LOS ANGELES (AP) — Ronald Dantowitz has been looking forward to Monday’s solar eclipse for nearly 40 years.
An astronomer who specializes in solar imaging, he’s been photographing eclipses for more than three decades, and will be using 14 cameras to capture the Aug. 21 celestial event. The cameras have solar filters to capture the eclipse in its partial phases, along with custom modifications that can photograph the corona and light wavelengths that are invisible to the human eye, allowing scientists to view and study the sun’s temperature and composition in a way only possible during a total eclipse, he said.
Dantowitz, who is based at Dexter Southfield School in Brookline, Massachusetts, is lending his expertise to NOVA’s “Eclipse Over America,” airing at 9 p.m. EDT Monday on PBS. That hourlong special, which will incorporate his images, is among extensive coverage planned on TV and online of the first solar eclipse to cross the United States in 99 years.
Still, witnessing totality — when the sun is completely obscured by the moon — is best done with the naked eye, not a camera, Dantowitz said, adding that protective lenses are needed to view partial phases of the eclipse.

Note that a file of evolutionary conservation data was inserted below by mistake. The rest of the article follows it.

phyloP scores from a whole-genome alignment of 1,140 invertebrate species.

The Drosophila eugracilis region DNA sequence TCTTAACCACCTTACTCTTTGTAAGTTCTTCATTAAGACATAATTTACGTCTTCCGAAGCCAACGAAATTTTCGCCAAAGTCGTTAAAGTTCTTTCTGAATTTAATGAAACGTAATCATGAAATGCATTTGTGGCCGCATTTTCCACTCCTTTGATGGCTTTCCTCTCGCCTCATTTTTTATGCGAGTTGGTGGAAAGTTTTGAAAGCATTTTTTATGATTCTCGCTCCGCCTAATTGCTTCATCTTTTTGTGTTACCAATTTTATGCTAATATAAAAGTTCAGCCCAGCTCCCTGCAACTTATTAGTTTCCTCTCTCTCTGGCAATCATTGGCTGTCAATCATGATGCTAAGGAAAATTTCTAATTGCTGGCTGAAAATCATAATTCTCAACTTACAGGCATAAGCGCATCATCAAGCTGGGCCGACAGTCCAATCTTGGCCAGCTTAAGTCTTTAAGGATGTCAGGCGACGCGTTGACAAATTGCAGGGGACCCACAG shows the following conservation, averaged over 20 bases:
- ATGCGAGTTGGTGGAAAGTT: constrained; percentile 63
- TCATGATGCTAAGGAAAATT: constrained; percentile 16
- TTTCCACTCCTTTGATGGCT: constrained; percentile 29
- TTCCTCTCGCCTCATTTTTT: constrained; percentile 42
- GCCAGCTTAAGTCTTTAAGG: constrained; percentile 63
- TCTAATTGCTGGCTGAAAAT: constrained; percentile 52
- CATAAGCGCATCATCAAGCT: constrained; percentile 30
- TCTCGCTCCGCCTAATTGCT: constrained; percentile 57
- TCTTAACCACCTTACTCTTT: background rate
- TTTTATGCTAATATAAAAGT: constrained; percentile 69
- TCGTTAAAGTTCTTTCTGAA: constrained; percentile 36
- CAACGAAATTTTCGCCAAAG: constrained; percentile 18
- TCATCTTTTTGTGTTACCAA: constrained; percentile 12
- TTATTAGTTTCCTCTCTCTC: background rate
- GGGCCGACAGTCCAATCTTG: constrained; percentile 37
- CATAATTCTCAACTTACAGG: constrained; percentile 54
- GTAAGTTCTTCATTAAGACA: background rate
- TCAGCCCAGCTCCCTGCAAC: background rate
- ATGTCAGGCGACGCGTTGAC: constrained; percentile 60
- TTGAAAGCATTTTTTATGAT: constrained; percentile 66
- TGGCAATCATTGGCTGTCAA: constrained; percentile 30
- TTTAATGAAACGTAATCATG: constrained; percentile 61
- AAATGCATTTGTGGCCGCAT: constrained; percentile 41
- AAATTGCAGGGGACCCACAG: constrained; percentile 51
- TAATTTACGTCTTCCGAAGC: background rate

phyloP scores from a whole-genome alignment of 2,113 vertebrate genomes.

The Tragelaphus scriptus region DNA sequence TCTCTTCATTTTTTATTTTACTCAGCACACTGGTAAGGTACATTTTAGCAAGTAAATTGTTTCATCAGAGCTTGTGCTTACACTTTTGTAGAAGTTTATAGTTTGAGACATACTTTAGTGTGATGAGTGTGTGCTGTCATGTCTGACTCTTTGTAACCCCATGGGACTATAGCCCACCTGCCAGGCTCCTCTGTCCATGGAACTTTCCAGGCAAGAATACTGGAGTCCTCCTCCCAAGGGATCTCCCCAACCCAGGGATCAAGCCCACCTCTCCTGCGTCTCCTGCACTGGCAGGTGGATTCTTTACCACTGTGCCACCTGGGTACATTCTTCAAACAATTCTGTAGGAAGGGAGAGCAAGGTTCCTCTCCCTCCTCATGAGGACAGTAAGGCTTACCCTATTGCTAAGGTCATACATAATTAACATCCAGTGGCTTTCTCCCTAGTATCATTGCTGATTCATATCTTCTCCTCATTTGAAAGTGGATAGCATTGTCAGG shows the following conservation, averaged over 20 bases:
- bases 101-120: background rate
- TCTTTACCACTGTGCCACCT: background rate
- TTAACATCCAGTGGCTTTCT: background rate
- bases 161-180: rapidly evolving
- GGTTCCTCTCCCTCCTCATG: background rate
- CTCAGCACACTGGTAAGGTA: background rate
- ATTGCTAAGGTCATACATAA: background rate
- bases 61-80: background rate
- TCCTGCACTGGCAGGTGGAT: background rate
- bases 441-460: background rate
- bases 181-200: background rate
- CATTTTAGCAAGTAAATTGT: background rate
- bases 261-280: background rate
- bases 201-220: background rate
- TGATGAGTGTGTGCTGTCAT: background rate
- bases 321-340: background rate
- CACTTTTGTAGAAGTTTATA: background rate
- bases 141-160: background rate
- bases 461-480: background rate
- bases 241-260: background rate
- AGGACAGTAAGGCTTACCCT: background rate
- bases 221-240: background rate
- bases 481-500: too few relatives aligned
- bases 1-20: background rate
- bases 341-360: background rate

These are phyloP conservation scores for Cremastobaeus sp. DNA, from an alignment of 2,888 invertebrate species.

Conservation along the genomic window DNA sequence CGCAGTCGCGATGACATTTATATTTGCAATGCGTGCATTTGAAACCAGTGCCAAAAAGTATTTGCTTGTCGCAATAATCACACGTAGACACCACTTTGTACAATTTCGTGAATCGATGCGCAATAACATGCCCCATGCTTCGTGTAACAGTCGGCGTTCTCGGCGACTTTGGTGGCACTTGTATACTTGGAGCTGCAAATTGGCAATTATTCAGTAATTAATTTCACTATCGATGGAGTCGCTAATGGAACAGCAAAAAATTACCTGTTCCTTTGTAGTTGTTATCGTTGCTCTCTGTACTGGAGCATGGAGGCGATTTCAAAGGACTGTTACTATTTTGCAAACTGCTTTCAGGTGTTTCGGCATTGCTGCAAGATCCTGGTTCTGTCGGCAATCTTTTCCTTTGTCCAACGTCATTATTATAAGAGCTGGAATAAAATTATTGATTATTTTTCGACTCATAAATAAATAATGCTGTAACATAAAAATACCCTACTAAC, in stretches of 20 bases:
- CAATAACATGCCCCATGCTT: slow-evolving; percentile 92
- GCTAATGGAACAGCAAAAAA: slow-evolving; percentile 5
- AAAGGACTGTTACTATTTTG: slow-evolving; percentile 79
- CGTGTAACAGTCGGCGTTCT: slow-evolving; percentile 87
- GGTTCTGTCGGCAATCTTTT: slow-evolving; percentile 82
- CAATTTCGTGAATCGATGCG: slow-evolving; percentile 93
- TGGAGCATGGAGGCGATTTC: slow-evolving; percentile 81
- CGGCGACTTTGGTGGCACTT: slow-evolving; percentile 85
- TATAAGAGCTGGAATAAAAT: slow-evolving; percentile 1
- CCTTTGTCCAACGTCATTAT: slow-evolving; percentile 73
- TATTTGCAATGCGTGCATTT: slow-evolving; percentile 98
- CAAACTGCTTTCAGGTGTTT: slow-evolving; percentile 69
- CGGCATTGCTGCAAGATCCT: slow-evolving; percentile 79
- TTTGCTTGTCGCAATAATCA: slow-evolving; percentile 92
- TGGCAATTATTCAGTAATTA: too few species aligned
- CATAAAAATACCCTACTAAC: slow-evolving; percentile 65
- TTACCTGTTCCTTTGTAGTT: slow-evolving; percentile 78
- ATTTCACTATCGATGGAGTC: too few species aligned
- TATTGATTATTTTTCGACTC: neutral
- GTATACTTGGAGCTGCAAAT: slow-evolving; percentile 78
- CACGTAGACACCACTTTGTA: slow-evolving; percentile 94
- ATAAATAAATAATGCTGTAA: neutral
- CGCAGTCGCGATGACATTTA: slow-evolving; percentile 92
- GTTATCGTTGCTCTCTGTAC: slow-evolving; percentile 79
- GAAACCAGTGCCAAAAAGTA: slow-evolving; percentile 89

“Enjoying totality by eye is more rewarding,” he said. “There is much to see: stars during the daytime, the million-degree solar corona, and seeing the sun blacked out during the daytime.
“I have been waiting almost 40 years for this eclipse, and although I will be operating 14 cameras during totality, I will certainly take a moment to gaze at the eclipse the same way people have done for thousands of years: with wonder.”
News 2 is partnering with the Nashville Sounds and the city of Nashville for a watch party at First Tennessee Park. Danielle Breezy is hosting the event, and if you can’t make it out, we still got you covered with a three-hour special from 11 a.m. until 2 p.m. on Aug. 21 right here on News 2.